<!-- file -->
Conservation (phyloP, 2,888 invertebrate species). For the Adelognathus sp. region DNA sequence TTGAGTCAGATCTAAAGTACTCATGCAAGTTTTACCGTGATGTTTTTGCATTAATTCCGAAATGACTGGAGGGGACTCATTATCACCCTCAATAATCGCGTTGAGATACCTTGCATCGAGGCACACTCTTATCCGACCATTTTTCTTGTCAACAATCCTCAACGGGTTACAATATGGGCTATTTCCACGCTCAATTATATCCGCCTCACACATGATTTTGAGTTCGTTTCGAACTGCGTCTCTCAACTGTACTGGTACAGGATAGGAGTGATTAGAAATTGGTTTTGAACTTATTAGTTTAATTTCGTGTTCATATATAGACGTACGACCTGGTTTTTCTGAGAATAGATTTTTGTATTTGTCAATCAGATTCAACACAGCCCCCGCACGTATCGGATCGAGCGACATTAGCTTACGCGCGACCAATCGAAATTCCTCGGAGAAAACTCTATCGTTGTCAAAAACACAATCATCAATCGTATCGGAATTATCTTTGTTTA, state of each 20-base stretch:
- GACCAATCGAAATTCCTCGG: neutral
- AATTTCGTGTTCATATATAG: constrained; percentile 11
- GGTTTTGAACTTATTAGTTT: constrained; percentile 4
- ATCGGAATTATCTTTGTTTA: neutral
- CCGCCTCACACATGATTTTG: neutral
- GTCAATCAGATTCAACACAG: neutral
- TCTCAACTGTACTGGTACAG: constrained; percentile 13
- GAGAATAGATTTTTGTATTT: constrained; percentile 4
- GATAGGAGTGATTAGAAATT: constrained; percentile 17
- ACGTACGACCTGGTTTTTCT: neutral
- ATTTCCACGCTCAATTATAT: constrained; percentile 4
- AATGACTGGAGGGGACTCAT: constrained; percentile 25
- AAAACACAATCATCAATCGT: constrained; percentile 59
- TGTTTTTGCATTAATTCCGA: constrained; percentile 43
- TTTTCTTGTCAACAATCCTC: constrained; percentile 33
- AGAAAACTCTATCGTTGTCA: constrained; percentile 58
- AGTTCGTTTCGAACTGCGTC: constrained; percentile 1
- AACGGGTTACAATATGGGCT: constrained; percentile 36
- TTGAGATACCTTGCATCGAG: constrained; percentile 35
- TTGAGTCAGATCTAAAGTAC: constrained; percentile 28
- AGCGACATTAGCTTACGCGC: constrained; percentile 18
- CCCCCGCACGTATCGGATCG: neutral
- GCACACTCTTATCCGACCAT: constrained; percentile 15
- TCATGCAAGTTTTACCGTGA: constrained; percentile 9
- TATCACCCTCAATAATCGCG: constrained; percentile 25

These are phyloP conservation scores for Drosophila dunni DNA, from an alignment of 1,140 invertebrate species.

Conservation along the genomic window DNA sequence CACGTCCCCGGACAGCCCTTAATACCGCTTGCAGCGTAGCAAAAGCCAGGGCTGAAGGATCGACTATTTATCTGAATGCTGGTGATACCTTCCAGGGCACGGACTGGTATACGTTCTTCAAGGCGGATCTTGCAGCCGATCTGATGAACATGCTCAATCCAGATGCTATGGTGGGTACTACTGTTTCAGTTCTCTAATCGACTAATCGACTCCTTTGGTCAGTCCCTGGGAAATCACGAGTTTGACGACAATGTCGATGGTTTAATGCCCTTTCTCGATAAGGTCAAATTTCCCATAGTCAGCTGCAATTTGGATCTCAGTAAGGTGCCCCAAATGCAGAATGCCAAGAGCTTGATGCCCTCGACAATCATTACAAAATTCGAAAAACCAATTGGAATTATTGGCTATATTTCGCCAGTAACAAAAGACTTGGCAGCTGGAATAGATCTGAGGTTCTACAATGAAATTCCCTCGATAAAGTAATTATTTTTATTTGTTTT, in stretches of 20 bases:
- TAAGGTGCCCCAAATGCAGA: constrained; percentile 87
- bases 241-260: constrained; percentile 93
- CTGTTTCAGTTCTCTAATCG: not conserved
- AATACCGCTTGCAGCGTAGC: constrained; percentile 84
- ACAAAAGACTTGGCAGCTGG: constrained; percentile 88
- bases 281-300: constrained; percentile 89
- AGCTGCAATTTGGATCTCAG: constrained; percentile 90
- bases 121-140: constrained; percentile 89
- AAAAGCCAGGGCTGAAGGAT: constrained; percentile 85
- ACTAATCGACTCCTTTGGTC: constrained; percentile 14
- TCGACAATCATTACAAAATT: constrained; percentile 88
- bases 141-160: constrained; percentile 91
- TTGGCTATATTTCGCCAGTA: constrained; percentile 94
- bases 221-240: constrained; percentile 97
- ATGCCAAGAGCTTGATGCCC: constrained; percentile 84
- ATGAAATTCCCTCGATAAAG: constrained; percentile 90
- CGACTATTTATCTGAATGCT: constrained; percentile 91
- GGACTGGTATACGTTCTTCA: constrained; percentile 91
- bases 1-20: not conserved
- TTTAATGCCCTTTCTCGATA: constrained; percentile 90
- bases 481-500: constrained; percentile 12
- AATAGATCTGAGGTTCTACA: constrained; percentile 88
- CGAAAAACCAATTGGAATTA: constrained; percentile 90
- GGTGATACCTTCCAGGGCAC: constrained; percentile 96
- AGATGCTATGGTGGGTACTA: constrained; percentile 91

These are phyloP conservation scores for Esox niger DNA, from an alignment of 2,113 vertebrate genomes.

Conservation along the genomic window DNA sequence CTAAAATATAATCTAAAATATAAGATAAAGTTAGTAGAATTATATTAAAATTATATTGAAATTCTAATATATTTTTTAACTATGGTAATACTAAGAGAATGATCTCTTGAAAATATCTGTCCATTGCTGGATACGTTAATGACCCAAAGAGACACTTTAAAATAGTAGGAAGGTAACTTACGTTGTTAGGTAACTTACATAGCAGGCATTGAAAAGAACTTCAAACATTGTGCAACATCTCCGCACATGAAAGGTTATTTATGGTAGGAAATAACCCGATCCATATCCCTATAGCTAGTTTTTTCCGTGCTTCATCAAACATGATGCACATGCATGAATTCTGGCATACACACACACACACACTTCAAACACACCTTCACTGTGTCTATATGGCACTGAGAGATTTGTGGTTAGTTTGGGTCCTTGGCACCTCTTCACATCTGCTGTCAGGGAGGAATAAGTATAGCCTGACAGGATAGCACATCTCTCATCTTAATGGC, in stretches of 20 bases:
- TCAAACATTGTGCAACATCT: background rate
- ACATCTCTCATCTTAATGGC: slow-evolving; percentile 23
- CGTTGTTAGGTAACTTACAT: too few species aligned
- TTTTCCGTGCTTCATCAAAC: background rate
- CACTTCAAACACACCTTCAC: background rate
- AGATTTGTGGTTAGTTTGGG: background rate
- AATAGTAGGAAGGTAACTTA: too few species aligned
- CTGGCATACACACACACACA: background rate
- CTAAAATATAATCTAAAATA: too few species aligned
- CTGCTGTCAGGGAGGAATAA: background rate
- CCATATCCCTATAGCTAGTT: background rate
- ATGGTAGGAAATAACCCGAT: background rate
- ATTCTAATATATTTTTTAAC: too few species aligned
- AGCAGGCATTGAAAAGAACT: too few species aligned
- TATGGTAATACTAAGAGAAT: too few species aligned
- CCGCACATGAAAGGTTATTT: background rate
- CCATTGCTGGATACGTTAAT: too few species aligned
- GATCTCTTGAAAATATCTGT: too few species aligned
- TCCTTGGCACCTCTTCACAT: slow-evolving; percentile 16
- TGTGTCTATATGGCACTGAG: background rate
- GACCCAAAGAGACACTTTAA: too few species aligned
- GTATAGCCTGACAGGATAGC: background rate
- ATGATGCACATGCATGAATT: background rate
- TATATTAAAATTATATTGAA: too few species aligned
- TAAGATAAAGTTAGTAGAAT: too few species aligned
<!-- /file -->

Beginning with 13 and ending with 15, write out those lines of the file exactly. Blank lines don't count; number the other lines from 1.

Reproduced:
- AATGACTGGAGGGGACTCAT: constrained; percentile 25
- AAAACACAATCATCAATCGT: constrained; percentile 59
- TGTTTTTGCATTAATTCCGA: constrained; percentile 43